Unlike in other jurisdictions such as the United States and Hong Kong, it is not mandatory for ASIC to pre-vet a prospectus. Where certain issues arise however, ASIC has pre-vetted specific sections of the prospectus relevant to those issues.
Disclosure of historical financial information
Although historical financial disclosure requirements will vary from company to company (including whether the company is applying under the “profit test” or the “assets test”), in general, a prospectus must contain the following audited financial information for at least the 3 most recent financial years (or 2 years of audited information and a half-year of reviewed information, depending on the prospectus date):
- consolidated income statement (showing major revenue and expense items and profit or loss, including EBIT and NPAT);
- consolidated cash flow statement (at a minimum showing operating and investing cash flows);
- other material information from financials, notes and any other documents attached to the financial reports;
- any modified opinion by the auditor;
- all events that have had a material effect on the applicant since the date of the most recent financial statements; and
- a warning that past performance is not a guide to future performance.
You should also expect to provide a consolidated audited statement of financial position for the most recent financial year (or reviewed statement if most recently you have completed a half-year) showing major asset, liability and equity groups and a corresponding pro-forma statement of financial position showing the effect of the offer and any acquisitions.
It is also customary for pro forma income statements and cash flow statements to be prepared for inclusion in the prospectus.
Depending on the timing for lodgement of the prospectus, the most recent financial statements for the company might be a half-year accounts. In that case, because ASIC’s regulatory policy requires that prior period comparatives are also included in the prospectus, it may be necessary for a company to arrange a review of its half-year accounts for that prior period (if it hasn’t already). Practically, this means that the requirement for financial information disclosure in the prospectus is 3 years or 2 years plus 2 half-years.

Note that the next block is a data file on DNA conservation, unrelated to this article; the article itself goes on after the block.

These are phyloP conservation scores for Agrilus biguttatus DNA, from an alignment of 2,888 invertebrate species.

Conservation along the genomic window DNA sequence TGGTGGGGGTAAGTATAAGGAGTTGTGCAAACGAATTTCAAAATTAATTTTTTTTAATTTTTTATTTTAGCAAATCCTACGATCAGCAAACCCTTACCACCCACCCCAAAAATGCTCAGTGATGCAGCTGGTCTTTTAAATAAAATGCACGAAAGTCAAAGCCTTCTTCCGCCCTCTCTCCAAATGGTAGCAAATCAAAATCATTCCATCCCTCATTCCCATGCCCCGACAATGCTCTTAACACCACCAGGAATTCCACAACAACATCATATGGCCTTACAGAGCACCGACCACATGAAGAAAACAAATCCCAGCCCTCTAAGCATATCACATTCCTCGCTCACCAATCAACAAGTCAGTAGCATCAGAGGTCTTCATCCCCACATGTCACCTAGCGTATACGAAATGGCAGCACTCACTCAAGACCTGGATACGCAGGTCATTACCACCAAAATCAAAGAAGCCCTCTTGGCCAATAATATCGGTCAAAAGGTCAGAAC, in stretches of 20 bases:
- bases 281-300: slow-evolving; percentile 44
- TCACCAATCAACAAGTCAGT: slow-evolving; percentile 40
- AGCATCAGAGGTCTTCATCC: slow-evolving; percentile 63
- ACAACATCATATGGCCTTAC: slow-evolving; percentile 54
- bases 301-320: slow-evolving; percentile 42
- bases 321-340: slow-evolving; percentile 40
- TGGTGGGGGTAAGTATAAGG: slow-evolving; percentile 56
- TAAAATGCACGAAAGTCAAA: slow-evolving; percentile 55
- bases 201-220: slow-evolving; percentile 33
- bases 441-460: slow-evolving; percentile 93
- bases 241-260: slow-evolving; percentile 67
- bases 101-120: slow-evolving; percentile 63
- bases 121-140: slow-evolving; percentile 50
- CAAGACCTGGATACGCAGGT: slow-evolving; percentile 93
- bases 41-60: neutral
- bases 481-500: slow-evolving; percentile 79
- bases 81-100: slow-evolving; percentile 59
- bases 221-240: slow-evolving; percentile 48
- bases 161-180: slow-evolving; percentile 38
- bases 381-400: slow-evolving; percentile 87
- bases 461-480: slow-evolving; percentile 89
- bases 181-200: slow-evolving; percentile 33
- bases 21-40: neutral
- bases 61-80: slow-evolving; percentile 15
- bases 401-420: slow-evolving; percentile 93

There are very limited circumstances in which ASIC and ASX will soften these requirements, so we recommend early engagement with ASX, ASIC and the company’s auditor to ensure that the timetable allows for the preparation of audited or reviewed accounts.
There is no specific legal requirement for a prospectus to include a forecast, however the Corporations Act requires that a company disclose its “prospects”. ASIC Regulatory Guide 170 indicates that ASIC expects a forecast to be disclosed in a prospectus if reasonable grounds exist for making such forecasts. Market practice is also for companies with operating profit to provide forecasts. Accordingly, it will often be the case that a forecast is included in an IPO prospectus to assist the marketing of the IPO and to meet the disclosure requirements.
If a forecast or prospective financial information is included, there must be reasonable grounds for making that forecast or statement. Whether or not there are reasonable grounds for including prospective financial information depends on various factors. It is customary to include an investigating accountant’s report from an external accountant which covers the forecast financial information. The length of the forecast given will depend on the nature of the business and the timing of the IPO (with forecasts generally ranging from 6 to 18 months).
Supplementary and replacement prospectuses
If a prospectus is found to be deficient, or if new information emerges during the period before the shares are issued (or transferred) under the offer, there may be a need to issue and lodge a supplementary or a replacement prospectus. It is an offence to proceed with the offer in the absence of a supplementary prospectus where the deficiency is materially adverse from the point of view of an investor.